The officials, who were speaking on condition of anonymity, told The Associated Press that Patriot missile launchers and two other short-range systems were in place at Ain al-Asad air base in Iraq’s Anbar Province and at the military facility in Kurdistan’s regional capital, Erbil, without elaborating on where those systems had been taken from.
Both bases were the target of Tehran’s January missile attack in retaliation for Washington's assassination of senior Iranian anti-terror commander Lieutenant General Qassem Soleimani.
The American officials further noted that a short-range rocket system had been installed at Camp Taji, north of Baghdad.
The US-occupied camp came under a rocket attack last month. A member of the Iraqi parliamentary security and defense committee accused the United States of staging a false-flag operation against Camp Taji to find a compelling justification for air raids on positions of Iraq’s anti-terror Popular Mobilization Units (PMU), also known as Hashd al-Sha’abi.
General Frank McKenzie, the top US commander for the Middle East, said that moving Patriots and other systems to Iraq was tricky because it meant he would have to take the systems from another location where they were also needed.
Over the past few months, the US military has been moving the missile systems, piece by piece, into Iraq, assembling them and linking them together.
Meanwhile, General Mark Milley, chairman of the Joint Chiefs of Staff, said hundreds of soldiers from the 1st Brigade, 82nd Airborne Division, remain in Iraq, citing the “threat posed by what he called Iranian proxy groups.”
Only one battalion was allowed to return to the Fort Bragg military installation in North Carolina “in part because the situation with the Shia militia groups and Iran has not 100 percent settled down,” he said, stressing that “they will continue their mission until such time that we think the threat has subsided.”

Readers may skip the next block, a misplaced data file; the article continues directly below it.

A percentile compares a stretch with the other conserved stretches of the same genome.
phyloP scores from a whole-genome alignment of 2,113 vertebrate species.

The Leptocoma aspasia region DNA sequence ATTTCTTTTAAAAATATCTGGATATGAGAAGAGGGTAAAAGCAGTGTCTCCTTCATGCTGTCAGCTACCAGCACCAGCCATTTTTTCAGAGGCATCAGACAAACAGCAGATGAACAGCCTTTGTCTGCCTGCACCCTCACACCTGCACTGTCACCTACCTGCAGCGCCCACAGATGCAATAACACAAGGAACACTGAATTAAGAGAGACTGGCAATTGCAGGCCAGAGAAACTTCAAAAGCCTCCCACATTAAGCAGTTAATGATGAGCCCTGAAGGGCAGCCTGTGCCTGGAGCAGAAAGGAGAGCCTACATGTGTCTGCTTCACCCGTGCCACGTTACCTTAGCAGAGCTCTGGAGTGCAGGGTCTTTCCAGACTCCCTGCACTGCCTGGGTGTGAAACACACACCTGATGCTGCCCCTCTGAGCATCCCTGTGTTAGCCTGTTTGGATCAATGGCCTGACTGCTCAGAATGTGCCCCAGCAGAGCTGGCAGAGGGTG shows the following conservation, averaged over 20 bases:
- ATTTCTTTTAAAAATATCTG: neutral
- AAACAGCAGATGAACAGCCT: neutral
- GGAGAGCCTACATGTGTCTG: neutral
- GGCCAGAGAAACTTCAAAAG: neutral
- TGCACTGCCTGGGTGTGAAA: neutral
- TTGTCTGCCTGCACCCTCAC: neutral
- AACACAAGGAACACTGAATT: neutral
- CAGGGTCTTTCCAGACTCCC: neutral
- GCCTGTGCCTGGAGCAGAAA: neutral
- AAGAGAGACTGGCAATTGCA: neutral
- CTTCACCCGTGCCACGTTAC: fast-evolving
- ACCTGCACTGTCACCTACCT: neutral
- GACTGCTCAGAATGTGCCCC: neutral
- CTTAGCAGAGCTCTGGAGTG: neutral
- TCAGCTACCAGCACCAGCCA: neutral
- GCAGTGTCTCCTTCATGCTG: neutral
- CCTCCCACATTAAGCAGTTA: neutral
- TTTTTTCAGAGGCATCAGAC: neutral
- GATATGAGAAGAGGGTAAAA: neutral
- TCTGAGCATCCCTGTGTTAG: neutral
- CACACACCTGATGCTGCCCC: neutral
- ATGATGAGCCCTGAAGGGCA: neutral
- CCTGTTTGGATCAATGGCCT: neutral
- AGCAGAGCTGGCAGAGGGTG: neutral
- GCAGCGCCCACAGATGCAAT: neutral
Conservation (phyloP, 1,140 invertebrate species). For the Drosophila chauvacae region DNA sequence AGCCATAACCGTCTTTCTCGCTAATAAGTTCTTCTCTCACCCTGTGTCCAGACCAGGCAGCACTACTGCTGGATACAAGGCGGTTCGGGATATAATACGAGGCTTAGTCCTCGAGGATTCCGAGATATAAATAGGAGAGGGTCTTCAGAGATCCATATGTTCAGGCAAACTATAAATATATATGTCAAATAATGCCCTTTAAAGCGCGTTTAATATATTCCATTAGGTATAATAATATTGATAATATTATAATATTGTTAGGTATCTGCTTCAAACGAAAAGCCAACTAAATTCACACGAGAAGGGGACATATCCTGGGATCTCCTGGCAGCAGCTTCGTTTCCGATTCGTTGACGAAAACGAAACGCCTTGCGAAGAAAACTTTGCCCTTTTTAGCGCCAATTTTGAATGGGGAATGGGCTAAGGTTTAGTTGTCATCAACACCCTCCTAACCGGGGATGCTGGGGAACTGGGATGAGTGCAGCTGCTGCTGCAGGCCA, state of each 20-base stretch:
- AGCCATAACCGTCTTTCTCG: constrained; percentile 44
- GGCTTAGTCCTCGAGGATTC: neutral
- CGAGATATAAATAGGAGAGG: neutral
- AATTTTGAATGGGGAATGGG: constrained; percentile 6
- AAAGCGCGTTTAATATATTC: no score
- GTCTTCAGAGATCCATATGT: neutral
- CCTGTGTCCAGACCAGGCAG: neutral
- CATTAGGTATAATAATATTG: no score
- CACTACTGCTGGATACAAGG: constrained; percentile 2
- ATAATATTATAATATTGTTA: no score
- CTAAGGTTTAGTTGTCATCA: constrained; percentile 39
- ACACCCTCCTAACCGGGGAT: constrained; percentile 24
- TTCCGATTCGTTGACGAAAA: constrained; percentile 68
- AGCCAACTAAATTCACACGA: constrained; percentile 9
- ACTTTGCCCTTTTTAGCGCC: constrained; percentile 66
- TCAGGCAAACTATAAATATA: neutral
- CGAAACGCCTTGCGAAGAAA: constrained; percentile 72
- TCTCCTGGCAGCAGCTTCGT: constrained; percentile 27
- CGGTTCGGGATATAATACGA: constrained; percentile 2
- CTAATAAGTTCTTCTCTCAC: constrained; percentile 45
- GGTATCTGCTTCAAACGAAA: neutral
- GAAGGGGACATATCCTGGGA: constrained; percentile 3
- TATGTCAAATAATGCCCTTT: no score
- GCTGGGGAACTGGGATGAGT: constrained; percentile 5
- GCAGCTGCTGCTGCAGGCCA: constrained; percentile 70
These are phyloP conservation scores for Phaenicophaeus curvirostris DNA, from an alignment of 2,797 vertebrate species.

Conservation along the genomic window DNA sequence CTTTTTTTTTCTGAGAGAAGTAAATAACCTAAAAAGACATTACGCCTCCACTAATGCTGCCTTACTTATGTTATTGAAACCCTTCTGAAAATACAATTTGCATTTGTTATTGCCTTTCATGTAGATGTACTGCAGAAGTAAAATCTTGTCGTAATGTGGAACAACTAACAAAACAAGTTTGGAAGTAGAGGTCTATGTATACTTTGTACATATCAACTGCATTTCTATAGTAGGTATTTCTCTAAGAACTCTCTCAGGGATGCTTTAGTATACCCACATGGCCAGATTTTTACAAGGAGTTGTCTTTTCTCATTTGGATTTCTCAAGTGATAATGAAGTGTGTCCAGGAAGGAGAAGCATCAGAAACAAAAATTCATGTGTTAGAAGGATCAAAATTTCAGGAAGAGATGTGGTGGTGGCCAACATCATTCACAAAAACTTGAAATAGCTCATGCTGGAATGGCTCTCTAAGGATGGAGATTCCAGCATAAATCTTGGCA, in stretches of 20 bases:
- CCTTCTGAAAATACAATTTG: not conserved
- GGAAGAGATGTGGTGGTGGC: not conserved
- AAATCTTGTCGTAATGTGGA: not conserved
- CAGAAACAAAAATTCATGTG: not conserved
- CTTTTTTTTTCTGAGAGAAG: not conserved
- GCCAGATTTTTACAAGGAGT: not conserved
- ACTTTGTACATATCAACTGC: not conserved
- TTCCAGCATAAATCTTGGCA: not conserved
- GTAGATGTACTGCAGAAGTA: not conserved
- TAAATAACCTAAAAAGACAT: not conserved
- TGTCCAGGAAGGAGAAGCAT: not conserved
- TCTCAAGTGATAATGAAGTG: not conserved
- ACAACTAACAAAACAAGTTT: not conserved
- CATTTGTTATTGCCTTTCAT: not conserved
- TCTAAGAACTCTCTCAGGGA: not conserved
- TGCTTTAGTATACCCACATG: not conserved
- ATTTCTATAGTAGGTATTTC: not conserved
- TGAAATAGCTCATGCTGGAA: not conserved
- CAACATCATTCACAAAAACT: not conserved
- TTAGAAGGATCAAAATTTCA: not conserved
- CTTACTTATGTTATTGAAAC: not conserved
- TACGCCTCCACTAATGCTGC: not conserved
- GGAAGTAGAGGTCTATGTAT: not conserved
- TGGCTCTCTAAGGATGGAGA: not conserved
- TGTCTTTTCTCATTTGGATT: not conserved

The latest US military build-up in Iraq comes in defiance of an Iraqi parliament vote on January 5 that called for an end to the presence of all foreign troops, including Americans.
The vote came two days after the US military - acting on US President Donald Trump’s order - launched a fatal drone strike on General Soleimani upon his arrival in the Iraqi capital at the invitation of the Baghdad government.
The attack also claimed the lives of Abu Mahdi al-Muhandis, the second-in-command of Iraq’s Popular Mobilization Units (PMU) or Hashd al-Sha’abi, along with eight other Iranian and Iraqi people.
Washington has threatened sanctions should US troops be expelled instead of heeding the Iraqi parliament’s call to end the occupation of the country.
The US - in cooperation with Israel - also exploited the power vacuum in Iraq to deploy troops and military equipment to Iraq in violation of the country’s sovereignty.
Iraq’s newly-designated Prime Minister, Mustafa al-Kadhimi, said on Friday that the country’s national sovereignty is his red line, stressing that his government will never allow anyone to insult any Iraqi citizen by accusing him/her of being linked to foreigners.